Colorado is riding high with disco-grass and jam culture
Musician Jack Cloonan is developing his own genre. A former Durango resident, Cloonan leads The Jack Cloonan Band and is developing the genre of “disco-grass.”
A fusion of festival-heavy genres, it’s one part jam-band, one part acoustic funk, and all parts upbeat party.
“It’s bluegrass fusion with Celtic and funk rhythms,” Cloonan said. “But, I just like to say discograss, because it makes people want to dance.”
Cloonan has been playing music for “forever,” he says, but got into bluegrass after spending time with the Chicago-based band Hen House Prowlers. His pursuit of music as a full-time venture really came to fruition, though, while he was a student at Fort Lewis College. It was there that he started hanging with people like Patrick Storen from Liver Down the River, and Andy Gallen and Charles Henry from High Country Hustle.
With his band, Cloonan is riding high on Colorado’s rich and fruitful jam and bluegrass-based acoustic music scene. Like most new-grass bands, they cover a lot of ground. Bluegrass is an influential part of the sound, while extended jams and improvisation keep the audio atmosphere loose and delightfully unpredictable.
That rich and fruitful jam and bluegrass-based acoustic music scene has also led to High Country Hustle.
“Our band is described as a high energy bluegrass band with a jam influence,” said High Country Hustle fiddle and mandolin player Seth Yokel. “We take our roots from classic bluegrass and tend to put a bluegrass spin on many different genres of music, from rock and roll to hip hop and everything in between.”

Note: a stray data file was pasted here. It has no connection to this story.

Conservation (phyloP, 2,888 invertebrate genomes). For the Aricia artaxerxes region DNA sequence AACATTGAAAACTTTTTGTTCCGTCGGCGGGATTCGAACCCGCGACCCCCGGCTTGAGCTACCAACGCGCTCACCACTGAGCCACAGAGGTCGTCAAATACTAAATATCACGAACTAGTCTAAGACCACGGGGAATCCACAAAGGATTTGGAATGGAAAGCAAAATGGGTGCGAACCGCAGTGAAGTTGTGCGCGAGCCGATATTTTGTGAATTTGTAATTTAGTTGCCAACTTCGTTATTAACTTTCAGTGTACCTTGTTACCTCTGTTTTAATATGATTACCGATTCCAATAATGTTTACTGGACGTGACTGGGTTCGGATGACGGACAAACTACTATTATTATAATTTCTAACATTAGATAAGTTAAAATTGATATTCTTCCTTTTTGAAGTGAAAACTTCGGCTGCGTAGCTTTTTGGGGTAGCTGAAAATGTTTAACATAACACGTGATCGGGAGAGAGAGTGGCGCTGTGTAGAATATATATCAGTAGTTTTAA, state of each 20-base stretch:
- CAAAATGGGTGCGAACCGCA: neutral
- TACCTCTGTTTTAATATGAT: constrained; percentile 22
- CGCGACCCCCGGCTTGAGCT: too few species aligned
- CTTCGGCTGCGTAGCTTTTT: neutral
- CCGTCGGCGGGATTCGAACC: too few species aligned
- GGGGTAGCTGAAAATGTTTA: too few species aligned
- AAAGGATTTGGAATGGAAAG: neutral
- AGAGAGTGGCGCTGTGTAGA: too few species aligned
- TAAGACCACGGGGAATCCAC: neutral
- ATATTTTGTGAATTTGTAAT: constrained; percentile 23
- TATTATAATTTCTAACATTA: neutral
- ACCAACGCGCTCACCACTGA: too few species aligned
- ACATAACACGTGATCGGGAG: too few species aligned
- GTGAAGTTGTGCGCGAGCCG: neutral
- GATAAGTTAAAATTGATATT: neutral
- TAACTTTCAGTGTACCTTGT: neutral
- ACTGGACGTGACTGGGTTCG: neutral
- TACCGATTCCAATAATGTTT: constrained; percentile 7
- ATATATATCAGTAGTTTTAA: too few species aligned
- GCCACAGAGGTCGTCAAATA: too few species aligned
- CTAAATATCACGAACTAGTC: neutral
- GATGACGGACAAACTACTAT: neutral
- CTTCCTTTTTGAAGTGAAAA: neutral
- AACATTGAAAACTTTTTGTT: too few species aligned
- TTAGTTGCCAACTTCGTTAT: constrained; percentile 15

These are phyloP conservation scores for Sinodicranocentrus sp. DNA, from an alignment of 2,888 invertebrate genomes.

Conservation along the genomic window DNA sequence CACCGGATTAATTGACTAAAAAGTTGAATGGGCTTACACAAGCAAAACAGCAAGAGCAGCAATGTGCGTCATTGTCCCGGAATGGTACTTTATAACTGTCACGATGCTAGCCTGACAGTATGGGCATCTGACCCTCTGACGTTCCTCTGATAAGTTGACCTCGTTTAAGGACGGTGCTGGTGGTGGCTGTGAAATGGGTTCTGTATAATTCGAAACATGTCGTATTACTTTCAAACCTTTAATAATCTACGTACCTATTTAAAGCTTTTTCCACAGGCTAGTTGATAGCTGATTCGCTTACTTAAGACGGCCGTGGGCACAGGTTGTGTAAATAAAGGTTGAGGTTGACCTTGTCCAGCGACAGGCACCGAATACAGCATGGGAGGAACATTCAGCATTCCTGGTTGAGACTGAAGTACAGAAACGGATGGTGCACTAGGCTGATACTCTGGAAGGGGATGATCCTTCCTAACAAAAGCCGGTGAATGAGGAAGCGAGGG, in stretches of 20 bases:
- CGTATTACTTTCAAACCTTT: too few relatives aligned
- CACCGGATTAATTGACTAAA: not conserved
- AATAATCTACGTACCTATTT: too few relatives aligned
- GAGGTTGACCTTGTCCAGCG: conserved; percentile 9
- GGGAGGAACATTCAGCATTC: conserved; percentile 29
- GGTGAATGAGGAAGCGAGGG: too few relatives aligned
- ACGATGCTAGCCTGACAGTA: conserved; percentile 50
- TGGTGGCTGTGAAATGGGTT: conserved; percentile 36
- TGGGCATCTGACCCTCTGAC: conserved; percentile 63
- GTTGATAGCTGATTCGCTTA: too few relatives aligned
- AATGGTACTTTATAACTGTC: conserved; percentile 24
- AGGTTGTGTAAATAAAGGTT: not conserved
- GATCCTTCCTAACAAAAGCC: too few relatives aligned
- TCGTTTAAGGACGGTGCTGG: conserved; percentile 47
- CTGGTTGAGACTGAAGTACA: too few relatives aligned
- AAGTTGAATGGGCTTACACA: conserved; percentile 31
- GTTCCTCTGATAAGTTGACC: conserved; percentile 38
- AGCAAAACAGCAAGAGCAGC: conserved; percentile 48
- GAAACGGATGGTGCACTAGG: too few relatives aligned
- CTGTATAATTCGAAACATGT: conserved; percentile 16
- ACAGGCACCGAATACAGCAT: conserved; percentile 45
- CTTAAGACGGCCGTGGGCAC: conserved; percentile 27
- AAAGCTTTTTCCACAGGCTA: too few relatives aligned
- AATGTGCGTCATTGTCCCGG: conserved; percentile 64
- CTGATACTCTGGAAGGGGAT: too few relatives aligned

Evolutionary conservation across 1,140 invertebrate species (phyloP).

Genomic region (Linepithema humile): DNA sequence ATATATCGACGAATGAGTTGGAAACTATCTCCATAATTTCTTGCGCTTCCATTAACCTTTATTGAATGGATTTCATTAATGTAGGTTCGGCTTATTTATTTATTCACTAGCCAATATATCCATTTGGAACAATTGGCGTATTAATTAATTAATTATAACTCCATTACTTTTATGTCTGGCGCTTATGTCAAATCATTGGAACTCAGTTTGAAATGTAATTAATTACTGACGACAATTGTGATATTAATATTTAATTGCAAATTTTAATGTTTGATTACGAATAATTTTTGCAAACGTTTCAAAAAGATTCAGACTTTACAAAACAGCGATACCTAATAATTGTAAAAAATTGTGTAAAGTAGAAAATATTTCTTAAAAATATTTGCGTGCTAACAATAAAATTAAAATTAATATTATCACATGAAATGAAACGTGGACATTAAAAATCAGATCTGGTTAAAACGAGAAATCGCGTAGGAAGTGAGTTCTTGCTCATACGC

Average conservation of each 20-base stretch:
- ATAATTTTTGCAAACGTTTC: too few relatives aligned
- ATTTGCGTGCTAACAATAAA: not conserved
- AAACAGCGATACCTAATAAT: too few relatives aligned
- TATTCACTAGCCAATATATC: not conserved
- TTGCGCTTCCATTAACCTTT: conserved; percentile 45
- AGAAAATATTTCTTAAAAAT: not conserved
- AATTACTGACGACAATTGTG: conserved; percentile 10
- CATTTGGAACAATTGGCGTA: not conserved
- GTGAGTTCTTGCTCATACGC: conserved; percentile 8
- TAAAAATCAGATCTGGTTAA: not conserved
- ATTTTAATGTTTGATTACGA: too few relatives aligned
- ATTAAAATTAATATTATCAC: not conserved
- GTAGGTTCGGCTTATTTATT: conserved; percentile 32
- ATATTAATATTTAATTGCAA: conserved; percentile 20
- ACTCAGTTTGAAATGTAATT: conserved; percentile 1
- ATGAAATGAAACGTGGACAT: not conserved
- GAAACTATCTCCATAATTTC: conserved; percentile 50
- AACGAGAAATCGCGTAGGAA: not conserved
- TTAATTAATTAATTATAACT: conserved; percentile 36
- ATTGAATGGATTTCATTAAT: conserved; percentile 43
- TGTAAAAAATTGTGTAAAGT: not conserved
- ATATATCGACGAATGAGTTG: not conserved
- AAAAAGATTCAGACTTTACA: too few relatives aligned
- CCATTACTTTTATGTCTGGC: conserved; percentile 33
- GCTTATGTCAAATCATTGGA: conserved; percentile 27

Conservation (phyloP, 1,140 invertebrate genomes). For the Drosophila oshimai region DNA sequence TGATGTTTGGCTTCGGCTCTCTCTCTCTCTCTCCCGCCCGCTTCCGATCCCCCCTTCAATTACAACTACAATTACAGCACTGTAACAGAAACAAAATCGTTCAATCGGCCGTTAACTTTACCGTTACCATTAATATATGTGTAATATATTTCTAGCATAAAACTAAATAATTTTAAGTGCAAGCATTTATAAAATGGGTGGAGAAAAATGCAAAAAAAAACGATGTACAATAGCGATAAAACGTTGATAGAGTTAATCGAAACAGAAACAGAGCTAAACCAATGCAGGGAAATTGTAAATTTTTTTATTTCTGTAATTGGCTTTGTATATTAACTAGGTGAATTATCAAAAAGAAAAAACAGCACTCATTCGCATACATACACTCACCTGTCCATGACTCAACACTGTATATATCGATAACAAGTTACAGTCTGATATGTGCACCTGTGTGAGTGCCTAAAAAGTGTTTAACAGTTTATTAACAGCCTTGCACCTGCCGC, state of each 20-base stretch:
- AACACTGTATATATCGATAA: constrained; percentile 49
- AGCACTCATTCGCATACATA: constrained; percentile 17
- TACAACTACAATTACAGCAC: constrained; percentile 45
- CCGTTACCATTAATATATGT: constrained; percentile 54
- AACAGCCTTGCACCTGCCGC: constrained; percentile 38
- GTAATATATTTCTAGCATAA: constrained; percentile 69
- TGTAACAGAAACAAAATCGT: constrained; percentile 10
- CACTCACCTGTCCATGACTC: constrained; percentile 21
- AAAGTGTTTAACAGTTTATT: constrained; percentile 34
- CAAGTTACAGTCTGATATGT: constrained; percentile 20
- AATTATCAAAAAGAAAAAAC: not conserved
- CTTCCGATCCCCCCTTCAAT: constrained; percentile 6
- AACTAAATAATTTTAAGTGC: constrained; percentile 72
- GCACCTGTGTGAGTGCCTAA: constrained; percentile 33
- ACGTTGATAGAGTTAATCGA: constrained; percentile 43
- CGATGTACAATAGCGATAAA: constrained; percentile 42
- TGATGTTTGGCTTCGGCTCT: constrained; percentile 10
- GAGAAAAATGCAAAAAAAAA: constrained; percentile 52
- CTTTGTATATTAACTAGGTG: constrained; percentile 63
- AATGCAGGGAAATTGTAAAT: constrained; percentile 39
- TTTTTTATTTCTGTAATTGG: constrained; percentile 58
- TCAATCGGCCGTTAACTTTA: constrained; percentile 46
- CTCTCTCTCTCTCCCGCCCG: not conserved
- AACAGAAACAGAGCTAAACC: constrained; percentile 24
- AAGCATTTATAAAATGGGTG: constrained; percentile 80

For dobro player Jeff Moorehead, the jam influence comes as both a musical challenge and audio opportunity. Moorehead, whose resume includes work in bluegrass band Running Out of Road and rock band Lawn Chair Kings, is a true child of the 1970s. Moorehead is always willing to drop some obscure Deep Purple or Blue Oyster Cult into the musical discourse, and sees jamming as a way to beef up the sound while expanding songs into larger pieces.
“I like the jam band thing. It’s more challenging than people think it is,” said Moorehead. “The solos have to be designed not to unfold too quickly, and they can never ignore the underlying groove. And there’s plenty of chances to develop some interesting interaction with other instruments. Jam bands are resurrecting a lot of the Southern and blues rock from the 1970s, where musicians weren’t afraid of stretching out on long jams.”
Both bands are embracing the growing music scene that exists in Colorado, and the open arms mentality shared by the jam community, where any sounds are welcome.
“All of us have been around the area for a while now, and between seeing live music and playing, we have been fortunate enough to develop some really great friendships with people,” said Yokel. “People love music here and are open to many styles and genres, so our sound has been able to fit in nicely, we think. Musically, there are so many musicians to play with and learn from. Even if we weren’t in a band together, everyone still jams late night and are open to fun musical endeavors.”
The Jack Cloonan Band will be hitting Mountain Start Studio in Black Hawk to record their debut later this fall, while High Country Hustle anticipates recording a debut sometime in 2019.
The Jack Cloonan Band, along with local jam-grass band High Country Hustle, will perform Friday at the Animas City Theatre.
Bryant Liggett is a freelance writer and KDUR station manager. firstname.lastname@example.org.